Dec 5, 2018


  • US FDA has proposed formal policies and criteria for De Novo novel medical device classification requests.
  • The De Novo classification route allows some low- and moderate-risk devices for which substantial equivalence cannot be established to obtain US market access.
  • The proposed rules would set a 120-day review period for De Novo classification requests.

Medical device regulators at the US Food and Drug Administration have proposed a more formalized and clarifying approach to registration requirements for devices qualifying for De Novo classification.

A new proposed rule from FDA would set criteria and procedures for De Novo device classification under US Medical Device Classification Procedures (21 CFR Part 860); the De Novo pathway covers low- and moderate-risk devices incorporating novel technologies or components, and for which substantial equivalence under 510(k) premarket notification requirements cannot be established. The De Novo pathway allows US market access for novel devices that would otherwise have to undergo more rigorous Premarket Approval (PMA) premarket review before commercialization.

Under Medical Device User Fee Amendments of 2017 (MDUFA IV), FDA began assessing user fees for De Novo submissions for the first time for its 2018 fiscal year.

Components of the proposed De Novo registration rules

The proposed rule would establish the following processes for De Novo application submissions and withdrawals, with provisions for protecting proprietary device information:

  • De Novo submissions are accepted for devices that have previously received not substantially equivalent (NSE) determinations for 510(k) applications.
  • Applicants may submit De Novo requests without first utilizing the 510(k) submission route if they determine there are no suitable predicate devices for their products on the US market.
  • FDA reviewers will classify De Novo submissions according to US law and via written order within 120 days of receiving submissions.
  • De Novo requests should include:
    • Administrative information and regulatory history
    • Device description
    • Classification summary information
    • Device benefits and risks
    • Performance data demonstrating reasonable assurance of safety and effectiveness
  • FDA Refuse to Accept (RTA) policies may be used for ineligible or incomplete De Novo submissions.
  • FDA substantive review of De Novo requests will result in requests for additional information, approval or denial of requests.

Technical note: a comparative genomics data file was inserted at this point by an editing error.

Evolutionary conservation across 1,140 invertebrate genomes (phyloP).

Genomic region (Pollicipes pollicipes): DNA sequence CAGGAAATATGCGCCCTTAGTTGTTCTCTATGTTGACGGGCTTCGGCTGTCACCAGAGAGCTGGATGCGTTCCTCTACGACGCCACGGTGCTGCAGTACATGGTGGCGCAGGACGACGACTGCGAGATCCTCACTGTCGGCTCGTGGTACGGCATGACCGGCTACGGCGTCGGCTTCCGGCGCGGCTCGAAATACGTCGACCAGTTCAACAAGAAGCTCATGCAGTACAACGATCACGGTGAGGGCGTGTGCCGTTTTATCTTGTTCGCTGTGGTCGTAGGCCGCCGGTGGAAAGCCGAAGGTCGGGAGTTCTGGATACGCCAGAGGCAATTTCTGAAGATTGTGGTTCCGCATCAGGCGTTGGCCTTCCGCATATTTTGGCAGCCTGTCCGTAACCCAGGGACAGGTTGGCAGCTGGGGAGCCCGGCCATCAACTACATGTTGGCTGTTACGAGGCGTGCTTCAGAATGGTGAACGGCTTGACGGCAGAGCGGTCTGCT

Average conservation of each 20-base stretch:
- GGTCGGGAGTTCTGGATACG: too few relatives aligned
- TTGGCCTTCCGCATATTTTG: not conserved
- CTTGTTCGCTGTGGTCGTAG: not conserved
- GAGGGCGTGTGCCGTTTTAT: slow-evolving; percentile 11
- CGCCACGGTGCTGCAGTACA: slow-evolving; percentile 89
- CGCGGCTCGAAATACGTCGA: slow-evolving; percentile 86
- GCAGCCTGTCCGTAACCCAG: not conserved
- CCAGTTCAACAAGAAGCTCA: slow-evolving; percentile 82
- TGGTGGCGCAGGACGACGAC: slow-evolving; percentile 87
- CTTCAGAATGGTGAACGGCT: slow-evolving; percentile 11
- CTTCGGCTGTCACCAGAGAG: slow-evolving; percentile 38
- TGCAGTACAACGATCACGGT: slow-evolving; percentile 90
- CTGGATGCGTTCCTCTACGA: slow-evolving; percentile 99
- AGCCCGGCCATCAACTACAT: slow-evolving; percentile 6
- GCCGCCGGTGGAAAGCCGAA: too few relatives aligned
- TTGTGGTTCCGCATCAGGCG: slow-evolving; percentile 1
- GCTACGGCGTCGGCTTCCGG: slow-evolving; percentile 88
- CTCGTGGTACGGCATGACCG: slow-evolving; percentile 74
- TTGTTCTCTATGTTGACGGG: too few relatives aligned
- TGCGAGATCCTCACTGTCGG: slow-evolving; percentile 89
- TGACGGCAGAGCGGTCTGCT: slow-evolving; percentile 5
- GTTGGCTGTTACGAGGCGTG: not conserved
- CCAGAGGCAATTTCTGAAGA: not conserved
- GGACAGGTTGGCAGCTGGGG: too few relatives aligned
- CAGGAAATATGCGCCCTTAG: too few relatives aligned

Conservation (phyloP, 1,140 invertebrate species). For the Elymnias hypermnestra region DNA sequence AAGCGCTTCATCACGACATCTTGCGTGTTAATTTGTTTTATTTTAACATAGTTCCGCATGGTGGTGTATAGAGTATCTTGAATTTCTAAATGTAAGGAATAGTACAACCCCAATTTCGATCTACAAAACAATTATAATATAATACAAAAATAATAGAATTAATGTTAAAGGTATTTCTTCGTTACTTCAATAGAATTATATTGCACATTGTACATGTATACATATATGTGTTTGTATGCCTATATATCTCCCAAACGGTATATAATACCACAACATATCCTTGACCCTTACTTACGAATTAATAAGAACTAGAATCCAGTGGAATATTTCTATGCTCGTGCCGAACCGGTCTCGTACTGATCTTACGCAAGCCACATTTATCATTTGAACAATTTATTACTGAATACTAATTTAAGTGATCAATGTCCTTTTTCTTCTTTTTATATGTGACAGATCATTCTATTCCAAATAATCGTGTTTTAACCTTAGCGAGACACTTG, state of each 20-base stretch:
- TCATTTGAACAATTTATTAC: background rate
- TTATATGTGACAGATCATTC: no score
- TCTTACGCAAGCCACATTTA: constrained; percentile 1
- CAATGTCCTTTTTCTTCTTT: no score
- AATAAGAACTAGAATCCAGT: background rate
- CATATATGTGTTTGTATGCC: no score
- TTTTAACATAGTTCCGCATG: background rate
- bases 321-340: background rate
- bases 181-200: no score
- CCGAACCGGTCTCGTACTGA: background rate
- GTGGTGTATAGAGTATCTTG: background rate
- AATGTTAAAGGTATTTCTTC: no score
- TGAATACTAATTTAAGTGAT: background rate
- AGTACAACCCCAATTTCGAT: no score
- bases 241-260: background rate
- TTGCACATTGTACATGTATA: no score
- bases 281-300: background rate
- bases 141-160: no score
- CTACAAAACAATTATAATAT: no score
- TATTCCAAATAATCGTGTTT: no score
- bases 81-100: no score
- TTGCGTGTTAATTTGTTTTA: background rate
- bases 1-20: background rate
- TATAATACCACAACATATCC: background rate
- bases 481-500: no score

In addition, De Novo requests may include recommendations to FDA reviewers as to whether devices in question should be considered Class I or Class II, and should include explanations for why general and/or general and special controls are appropriate indicators of reasonable assurances of safety and effectiveness for these devices.

“The statutory language on the content of De Novo requests is vague regarding what specific information is expected from the requester,” states FDA in its proposed rule. “With codified minimum content requirements, industry will be better able to anticipate what is necessary for successful De Novo classification, and FDA staff will have clear standards for the content and process for De Novo classification.”

Welcome clarification after steep De Novo fee increases

The new FDA proposed rule follows the agency’s setting of substantial user fees for De Novo requests in 2017 as well as performance goals for assessing such requests. Providing clarification and greater detail regarding De Novo device classification requests should help US market applicants better determine whether to utilize this registration pathway given its significant cost.

Additional US FDA medical device regulatory resources:

  • US FDA 510(k) consulting for medical device and IVD companies
  • US FDA medical device and IVD regulatory strategy
  • FDA medical device classification consulting
  • FDA Pre-Sub (Q-Sub) consulting for medical device manufacturers
  • Whitepaper: US FDA regulations for novel and innovative products
  • Whitepaper: Determining substantial equivalence for FDA 510(k) clearance


  • Stewart Eisenhart